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brisk fighting in the Vosges passes, resulting favorably to the French. At St. Blaise,

a sharp fight took place, in which the

German general was wounded and the

French took their first standard. The

Germans were driven eastward and northward and, on the 20th, after severe street

fighting in which they captured twenty-four guns, the French again took Mulhausen.

Much of the territory thus gained had soon

to be abandonned, but some political advantage was gained, as the encouragement

afforded the French by these successes

was considerable.

Further north General de Castelnau

with over two hundred thousand men

routed a Bavarian army corps, and then

pushed onward into the Lorraine lowlands

toward Strassburg and Metz. General

Dubail with another army moved down

the Bruche valley, and captured Schirmeck

and Muhlbach, with twenty guns and

fifteen hundred men. Saarburg was taken

by assault, thus breaking the railway line

from Metz to Strassburg. Paris greeted

the news of these successes with the same

enthusiasm as those further south, and

the arrival at the capital, by way of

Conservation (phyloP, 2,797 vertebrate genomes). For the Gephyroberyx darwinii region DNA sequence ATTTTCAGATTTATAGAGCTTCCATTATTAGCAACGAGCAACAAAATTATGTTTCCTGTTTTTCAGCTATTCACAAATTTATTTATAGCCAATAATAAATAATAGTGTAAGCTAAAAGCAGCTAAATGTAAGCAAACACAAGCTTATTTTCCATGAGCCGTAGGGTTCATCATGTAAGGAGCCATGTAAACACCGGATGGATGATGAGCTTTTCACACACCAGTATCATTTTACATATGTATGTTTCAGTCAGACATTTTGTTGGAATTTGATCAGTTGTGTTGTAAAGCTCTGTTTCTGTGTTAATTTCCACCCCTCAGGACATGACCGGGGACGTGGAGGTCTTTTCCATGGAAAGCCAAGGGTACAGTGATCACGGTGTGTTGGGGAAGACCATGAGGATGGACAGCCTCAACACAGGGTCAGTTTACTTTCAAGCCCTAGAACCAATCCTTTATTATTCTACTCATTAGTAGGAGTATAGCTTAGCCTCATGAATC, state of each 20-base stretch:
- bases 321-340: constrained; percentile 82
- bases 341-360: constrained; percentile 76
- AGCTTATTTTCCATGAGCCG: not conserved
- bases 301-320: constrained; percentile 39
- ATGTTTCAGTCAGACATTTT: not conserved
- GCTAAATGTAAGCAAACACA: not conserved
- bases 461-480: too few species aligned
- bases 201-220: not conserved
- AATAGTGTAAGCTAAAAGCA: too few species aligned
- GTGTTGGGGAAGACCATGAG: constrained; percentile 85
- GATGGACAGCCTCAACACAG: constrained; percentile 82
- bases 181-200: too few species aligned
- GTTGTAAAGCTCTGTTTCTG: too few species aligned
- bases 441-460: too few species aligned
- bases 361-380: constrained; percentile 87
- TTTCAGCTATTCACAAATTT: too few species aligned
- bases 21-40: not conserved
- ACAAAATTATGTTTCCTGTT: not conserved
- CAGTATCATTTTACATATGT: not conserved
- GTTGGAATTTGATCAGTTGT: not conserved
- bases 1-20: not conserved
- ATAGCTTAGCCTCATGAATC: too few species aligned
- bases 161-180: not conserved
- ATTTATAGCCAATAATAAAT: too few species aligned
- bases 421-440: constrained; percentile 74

Switzerland, of an Alsatian member of

the German Reichstag, Abbe Wetterle,

added to the general joy.

But on the 20th, the same day that the

Germans entered Brussels, a great German

force under Crown Prince Rupprecht of

Bavaria and General von Heeringen, aided

by the Metz garrison, fell upon the invaders from three sides at once. The

French 15th Corps faltered and then fled,

and the whole army was forced back.

The Germans claimed 10,000 prisoners

and 50 guns, and though the French disputed having sustained such losses, a defeat was undeniable. Within a few days

all the French troops were out of Alsace

and Lorraine, except in the region of the

southern Vosges passes; and France was

thinking not of aggression but of preserving

herself from annihilation.

The German avalanche had, in fact,

begun to move. Against Verdun and the

northern barrier fortresses, through the

gateways of Luxemburg and Belgium,

poured the mightiest host that had ever

gone to war. To meet and turn it back

was now the superhuman task of General

Joffre and his "children."

In certain quarters it has been contended

that Joffre and his lieutenants had not

until now realized the German plan of

throwing a vast host across Belgium into

northern France. But the fact that the

main German concentration was in the

region between Liege and Luxemburg

had been ascertained by spies and by

aerial reconnaisance at least as early as

August 12th, though the immense power

of the impending attack was not realized

until much later.

General Joffre attempted to anticipate

the German blow by a counterstroke.

Evidently if the French could have taken

or masked Metz and pushed on down

the Moselle valley, they would have

rendered a German invasion by way of

Belgium to the last degree hazardous.

The defeat before Metz destroyed all

hope of success in this direction, and

to Joffre fell the hard task of realigning